with a sick child. She is now," said she, "suffering
from a mind diseased, which is worse than sickness of
the body. Let us only have patience with her;" and
from month to month Joanna delayed her marriage,
that she should not at least take so sad an invalid
into the house of her husband. Day after day came
his mother and sister, sometimes together, and some-
times alone, who lost no opportunity of dropping
hints to poor Dorothy on the Christian duty of sub-
mission to our affictions, and renunciati1t of our own
Go, and take a walk, and get a mouthful of fresh
air, for you look as pale as a ghost, with all this
watching and anxiety, night and day," said they con-
tinually to Joanna, in the hearing of her sister; "and
we will mind the shop, and talk to Dorothy, while
you are gone."


For awhile Joanna obeyed, but presently she began
to perceive that the unhappy and distressful state of
her sister's mind was aggravated by these interviews.
Dorothy was no longer open towards her; there was
a coldness and a reserve which she could not pene-
trate, which only increased her silence. Light,
however, broke in, when the mother and sister,
having, as they thought, discharged their duty to
Dorothy, began to speak plainly to Joanna-she was
not doing her duty either to her sister or herself, thus
humouring her like a child; a degree of firmness, and
even severity, was requisite. Dorothy must learn to
submit; and when it pleases God to afflict us, said
they, we must not stand in the way of other people's
happiness with our whims and fancies. Leonard was
willing to have Dorothy, and to him she ought to go;
a quiet country place would furnish her with the best
home: Leonard had said that he would have a girl
to wait upon her; what did she want more? and
then Joanna must remember that she was not using
Allen well; he had had his house ready these two
months, and how long did she mean to keep him
waiting? If Allen had not told her himself, they
would do so, that he was tired of all this waiting and
waiting, and he had no notion of anything but
Dorothy's going at onceto her brother's, and submit-
ting to her afflictions as any good Christian ought to
do; and as Leonard, who was so good a man and
preacher, would soon teach her, &c., &c., &c. I
Joanna said but little in reply, but sent over to
Lichfield, to request an interview with her lover.
He came; and, as plain speaking had begun, it was
soon evident that he held the same opinions as his
family-perhaps, indeed, that they had been employed

to speak for him. Joanna said, considering the
reluctance which her sister had shown to visiting her
brother, she had entirely given up the thoughts of
her ever residing with him; and that, in fact, wher-
ever her home was, there also would be Dorothy's.
Allen was silent. Joanna's spirit was roused; did he
then not wish her sister to live with them He
hummed and hawed, as people do who are ashamed of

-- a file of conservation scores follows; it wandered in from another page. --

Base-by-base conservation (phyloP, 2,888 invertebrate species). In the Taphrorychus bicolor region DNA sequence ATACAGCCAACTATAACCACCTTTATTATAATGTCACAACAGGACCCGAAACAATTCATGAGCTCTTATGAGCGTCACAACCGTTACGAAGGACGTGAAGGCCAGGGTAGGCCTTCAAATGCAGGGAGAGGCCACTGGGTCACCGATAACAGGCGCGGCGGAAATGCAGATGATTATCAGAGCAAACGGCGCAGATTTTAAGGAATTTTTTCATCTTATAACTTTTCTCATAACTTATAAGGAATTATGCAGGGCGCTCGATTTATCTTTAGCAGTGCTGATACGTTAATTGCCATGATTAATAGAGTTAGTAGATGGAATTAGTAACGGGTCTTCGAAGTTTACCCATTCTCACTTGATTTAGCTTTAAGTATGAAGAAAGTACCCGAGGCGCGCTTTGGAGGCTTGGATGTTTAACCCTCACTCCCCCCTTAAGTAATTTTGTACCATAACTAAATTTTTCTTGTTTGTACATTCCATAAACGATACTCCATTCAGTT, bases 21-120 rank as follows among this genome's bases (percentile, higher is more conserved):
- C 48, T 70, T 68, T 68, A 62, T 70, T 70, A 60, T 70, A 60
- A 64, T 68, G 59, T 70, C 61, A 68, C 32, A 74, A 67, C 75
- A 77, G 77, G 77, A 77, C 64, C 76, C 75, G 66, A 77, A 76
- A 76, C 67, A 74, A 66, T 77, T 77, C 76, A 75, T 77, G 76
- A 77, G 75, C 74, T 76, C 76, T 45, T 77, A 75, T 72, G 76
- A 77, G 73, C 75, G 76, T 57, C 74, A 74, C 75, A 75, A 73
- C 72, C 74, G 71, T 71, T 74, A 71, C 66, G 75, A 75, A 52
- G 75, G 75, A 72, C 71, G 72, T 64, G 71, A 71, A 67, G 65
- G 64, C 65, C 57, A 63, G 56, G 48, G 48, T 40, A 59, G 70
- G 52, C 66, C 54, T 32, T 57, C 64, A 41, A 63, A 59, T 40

speaking out their real minds. She then said, that
he was free to choose another wife; for without
she had his most full and free consent to Dorothy
living with them, and to her own share of whatever
the sale of the business might produce being settled
upon her, she would never become his wife.
Whether Alien looked for some such consumma-
tion as this; or whether he wished it-whether he
was tired of his old love, and wished to be on with a
new-is not for us to say; but on hearing these words,
he quietly rose up from his chair, and in a tone rather
of ill-humour than grief, said, "Very well; then I
suppose there will be an end of the matter."
I suppose there will," said Joanna, without the
least agitation.
"If you alter your mind before night,"said he, "you
can let me know; I will stay so long at my mother's.
"I shall not alter my mind," said Joanna; "and
I thank God that I have found you out before it was
too late."
Nothing more was said; Allen took his .hat, and
left the house; and Joanna did not alter her mind.
The next day the mother and sister came, and were
a deal more vehement on the subject than Allen had
been; they upbraided her and scolded her no little,
and had no mercy on the poor blind Dorothy, who,

however, did not hear what was said. It was a long,
stormy day; but, like all other days, it came to an end;
and Joanna, who in the course of it said that Allen
had not in truth shown much real love for her, and
could soon find another wife for his new house and
furniture, was right; for, within a month of that day,
he married a young lady of Lichfield; and this, his
mother and sister took care to say, was the best day's
work he ever did.
All this seemed easy enough for Allen; he suffered,
apparently, nothing. Joanna, on the contrary, suf-
fered much; she had loved sincerely and with her
whole soul, and she threw herself now on the kind
affections, and loving, though clouded heart of poor
Dorothy for consolation. Nor was she deceived.
Dorothy roused herself from her lethargy, and forgot